Tag Archives: Queensland

Thursday, August 29

It was still dark when I got up this morning. I finished packing, dropped my key in the drop slot at the front desk, and headed for the front door, where a taxi was waiting for me.

We drove through the city and out along the river. Away from downtown, Brisbane is largely unchanged. The dawn was glorious. The just-past-full moon still hung in the deep blue sky. Mist was rising from the river. Opposite the moon, a silver and pastel sky brightened until the huge, orange, fireball sun topped the horizon. It was splendid.

Brisbane airport is hugely spacious and filled with plants. At this early hour, I breezed through and out to my gate. We took off on time for Sydney, heading out over the ocean and nearby islands before swinging south.

Clouds among the mountains

Clouds among the mountains

We followed the Great Dividing Range, and below me, the mist-haunted mountains looked beautiful and green: dark green of forests, brighter green of paddocks, fields, and clearings.

Out over the red land

Out over the red land

In Sydney, it was an easy stroll to the gate for my flight to Alice Springs—and then out over the broad, red land. My seatmate on the flight was a delightful woman from the office of Aboriginal Affairs. By the time we landed, we were well enough acquainted to happily share a taxi into town.

My heart sang as we crossed the rust-colored miles to town and nearly burst as we passed through Pitchi Ritchi, the pass through the MacDonnell Ranges that admits passengers from the south into Alice Springs. It’s unbelievably good to be back.

We reached my destination first, Toddy’s Backpacker Cabins, and I was dropped off. Toddy’s offers a level of accommodation equal to some of the places I stayed toward the end of my previous trip: clean, safe, cheap, laid-back, friendly, and very basic. I was shown to my room across a broad yard and then given a tour of the facilities, including the shower block, barbecue area, small shop for necessities, and laundry. The furniture in my room is a bed, a chair, and a large, strange wooden contraption that appears to have been designed to hold a couple of backpacks. The floor is linoleum, which makes sense given the pervasiveness of dust. There is a hand basin (cold water only, but still, nice to have water in the room). But it is enough.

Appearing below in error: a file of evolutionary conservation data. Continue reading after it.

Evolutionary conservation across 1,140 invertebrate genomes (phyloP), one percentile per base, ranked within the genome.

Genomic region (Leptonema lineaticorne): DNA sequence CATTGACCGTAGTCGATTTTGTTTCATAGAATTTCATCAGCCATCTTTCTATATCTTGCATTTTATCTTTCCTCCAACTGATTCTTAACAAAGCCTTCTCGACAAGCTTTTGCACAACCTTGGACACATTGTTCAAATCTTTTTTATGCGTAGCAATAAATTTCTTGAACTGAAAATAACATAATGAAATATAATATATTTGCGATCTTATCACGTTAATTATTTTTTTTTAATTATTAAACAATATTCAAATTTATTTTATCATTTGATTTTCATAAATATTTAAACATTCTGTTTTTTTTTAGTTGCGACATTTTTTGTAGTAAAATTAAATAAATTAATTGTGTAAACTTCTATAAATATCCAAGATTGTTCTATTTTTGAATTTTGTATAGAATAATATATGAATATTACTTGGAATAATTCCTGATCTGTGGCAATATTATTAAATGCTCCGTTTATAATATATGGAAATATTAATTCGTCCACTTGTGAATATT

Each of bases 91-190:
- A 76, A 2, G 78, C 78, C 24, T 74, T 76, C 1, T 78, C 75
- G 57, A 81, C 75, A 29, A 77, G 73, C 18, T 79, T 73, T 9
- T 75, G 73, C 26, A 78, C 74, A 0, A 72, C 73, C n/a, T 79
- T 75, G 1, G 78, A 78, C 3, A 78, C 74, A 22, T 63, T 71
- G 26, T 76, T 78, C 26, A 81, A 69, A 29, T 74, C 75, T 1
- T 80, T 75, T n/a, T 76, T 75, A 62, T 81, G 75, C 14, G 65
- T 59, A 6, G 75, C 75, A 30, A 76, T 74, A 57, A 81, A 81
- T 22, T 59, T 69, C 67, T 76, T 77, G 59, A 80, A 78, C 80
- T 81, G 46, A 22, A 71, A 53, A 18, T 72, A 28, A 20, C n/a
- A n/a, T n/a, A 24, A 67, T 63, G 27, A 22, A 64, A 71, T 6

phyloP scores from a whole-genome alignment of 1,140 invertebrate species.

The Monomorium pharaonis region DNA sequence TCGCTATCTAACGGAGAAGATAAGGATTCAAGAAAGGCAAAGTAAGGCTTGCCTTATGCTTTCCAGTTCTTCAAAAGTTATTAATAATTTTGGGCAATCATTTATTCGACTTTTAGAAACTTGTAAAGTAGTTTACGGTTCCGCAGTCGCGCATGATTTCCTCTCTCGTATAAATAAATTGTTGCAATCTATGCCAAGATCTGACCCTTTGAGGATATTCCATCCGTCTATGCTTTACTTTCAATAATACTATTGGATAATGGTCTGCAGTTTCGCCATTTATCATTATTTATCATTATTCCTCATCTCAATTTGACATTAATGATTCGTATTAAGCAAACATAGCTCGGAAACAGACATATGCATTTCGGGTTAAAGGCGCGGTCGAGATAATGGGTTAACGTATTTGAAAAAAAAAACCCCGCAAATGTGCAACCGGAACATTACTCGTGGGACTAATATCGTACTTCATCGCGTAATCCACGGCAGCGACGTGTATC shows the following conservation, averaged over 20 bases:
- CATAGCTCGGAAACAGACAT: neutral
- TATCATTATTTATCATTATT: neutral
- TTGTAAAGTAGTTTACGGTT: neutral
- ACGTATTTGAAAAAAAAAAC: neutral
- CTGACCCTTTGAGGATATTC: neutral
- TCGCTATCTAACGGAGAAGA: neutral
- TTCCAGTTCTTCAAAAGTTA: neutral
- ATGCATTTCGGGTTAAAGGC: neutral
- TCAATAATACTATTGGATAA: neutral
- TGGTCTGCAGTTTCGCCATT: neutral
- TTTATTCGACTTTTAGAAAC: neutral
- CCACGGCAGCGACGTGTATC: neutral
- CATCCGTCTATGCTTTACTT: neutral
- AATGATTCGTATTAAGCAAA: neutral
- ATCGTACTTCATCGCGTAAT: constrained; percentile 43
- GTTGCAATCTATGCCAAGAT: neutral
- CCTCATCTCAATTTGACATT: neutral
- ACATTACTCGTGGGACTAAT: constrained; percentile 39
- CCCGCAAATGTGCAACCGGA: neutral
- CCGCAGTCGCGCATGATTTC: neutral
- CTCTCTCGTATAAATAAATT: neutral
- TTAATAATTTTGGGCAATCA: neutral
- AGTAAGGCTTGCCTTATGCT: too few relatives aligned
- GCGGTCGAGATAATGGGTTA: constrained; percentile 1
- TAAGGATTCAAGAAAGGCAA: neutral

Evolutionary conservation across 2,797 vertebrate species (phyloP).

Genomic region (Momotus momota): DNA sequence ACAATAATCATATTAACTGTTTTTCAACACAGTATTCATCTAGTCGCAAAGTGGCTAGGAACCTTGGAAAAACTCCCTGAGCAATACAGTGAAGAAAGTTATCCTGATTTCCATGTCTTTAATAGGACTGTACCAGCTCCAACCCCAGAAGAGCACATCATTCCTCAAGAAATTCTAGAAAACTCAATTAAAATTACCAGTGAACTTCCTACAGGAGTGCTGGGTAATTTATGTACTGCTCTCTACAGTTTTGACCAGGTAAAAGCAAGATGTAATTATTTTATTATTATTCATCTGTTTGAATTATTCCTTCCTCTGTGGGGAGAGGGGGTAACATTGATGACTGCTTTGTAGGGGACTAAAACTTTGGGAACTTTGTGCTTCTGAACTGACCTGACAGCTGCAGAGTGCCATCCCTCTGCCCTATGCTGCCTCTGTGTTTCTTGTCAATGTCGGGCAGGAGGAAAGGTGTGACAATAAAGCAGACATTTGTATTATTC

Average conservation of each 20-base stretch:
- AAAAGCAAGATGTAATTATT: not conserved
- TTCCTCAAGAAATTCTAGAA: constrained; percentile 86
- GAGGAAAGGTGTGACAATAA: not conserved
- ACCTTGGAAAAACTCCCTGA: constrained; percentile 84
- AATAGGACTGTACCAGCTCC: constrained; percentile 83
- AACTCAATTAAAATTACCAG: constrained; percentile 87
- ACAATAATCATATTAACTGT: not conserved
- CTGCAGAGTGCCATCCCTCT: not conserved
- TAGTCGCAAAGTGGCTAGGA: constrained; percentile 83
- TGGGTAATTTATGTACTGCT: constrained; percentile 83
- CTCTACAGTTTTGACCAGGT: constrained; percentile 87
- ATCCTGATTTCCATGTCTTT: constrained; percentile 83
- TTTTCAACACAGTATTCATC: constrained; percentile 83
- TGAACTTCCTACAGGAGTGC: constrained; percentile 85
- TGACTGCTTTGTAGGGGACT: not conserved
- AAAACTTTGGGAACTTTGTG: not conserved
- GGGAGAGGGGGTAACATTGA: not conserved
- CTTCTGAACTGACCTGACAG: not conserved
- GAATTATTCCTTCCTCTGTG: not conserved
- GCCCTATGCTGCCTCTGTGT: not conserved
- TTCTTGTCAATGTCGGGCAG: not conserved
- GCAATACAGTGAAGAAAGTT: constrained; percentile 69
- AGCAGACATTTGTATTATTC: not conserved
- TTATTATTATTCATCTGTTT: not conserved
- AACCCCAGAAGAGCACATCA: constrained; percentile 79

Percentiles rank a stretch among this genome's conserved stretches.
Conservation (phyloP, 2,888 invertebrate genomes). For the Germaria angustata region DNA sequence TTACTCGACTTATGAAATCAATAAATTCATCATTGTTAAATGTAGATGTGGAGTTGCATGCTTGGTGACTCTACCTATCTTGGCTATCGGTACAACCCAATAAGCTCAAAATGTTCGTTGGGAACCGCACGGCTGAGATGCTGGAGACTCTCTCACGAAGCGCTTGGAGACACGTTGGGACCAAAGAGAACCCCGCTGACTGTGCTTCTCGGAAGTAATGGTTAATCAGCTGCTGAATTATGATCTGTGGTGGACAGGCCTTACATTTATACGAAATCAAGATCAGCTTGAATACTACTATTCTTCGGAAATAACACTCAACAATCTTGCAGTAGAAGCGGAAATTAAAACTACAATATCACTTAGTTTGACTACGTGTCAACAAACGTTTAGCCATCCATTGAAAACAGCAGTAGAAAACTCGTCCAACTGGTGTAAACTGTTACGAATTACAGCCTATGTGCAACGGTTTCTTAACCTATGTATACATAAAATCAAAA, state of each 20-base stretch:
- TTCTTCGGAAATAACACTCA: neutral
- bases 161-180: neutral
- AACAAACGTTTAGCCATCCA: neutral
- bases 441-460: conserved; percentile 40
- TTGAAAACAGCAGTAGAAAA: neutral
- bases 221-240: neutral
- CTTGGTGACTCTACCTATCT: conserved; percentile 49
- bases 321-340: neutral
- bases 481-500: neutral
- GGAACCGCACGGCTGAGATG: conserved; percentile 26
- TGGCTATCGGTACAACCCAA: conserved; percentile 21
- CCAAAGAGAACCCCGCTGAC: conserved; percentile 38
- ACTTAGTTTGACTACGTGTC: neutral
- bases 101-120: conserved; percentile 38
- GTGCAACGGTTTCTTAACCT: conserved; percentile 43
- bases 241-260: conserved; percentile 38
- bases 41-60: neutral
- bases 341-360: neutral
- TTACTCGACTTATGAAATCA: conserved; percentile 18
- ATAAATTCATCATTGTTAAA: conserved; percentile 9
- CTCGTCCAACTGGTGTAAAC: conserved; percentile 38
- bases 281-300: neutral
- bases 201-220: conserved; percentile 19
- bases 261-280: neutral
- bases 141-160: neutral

The yard is littered with 4WDs, and a dog was sleeping in the dust as I passed. The clientele is pretty young, and the staff appears to be a mix of young locals, young Europeans, and older Aborigines. This place is perfect for Alice Springs. A bonus I quickly discovered is that these folks are really into the whole outback experience. They offer cheap tours, bike loans, and if you can get six people together, George, a member of the staff here, will drive you anywhere you want to go. Plus tonight, they’re having a barbecue (with kangaroo on the menu). Could hardly ask for more.

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August 28, part 3

We descended the side of the mountain opposite the one we’d ascended on the way up to Binna Burra. As we wound through the forest, our driver, Brock, described what we were passing, then spend a good bit of time telling me things I should see on my next visit to Queensland. (He recommended Moreton Island, which he reckons is as nice as Frazer Island, and is one of his favorite holiday spots. Of course, since I haven’t seen Frazer Island, his suggestion actually adds two destinations to my “next time” list.)

After about an hour of driving, the Gold Coast appeared on the horizon, the line of high rises in the distance looking like broken teeth at the mouth of the green valley, with the ocean beyond, shimmering invitingly. A while later, we dropped some people in Nerang (the fastest-growing town in the Gold Coast, we were told), and then continued on to Brisbane.

The sun was just setting as we pulled into the Brisbane Transit Centre. I shouldered my pack, tripod, and camera bag, and, in the blazing orange sunset light, I headed through the Roma Street Gardens, then turned up Albert Street for the climb back to my hotel.

It was dark when I reached the hotel. I stopped at the desk to pick up my big bag, used the free taxi phone to order a taxi for the morning, then said farewell to the hotel manager and his wife, since I’ll be gone well before the front desk opens tomorrow morning.

I’d brought some fresh fruit back with me, and I had a banana and a “custard apple” for dinner. I’d been told I should try the custard apple, and while it was not yet quite completely ripe, it was still lovely and very much like custard. The gnarled, black exterior hides a creamy, white interior dotted with large, shiny, black seeds. The soft flesh has both a flavor and texture that make it easy to see where this fruit got its common name.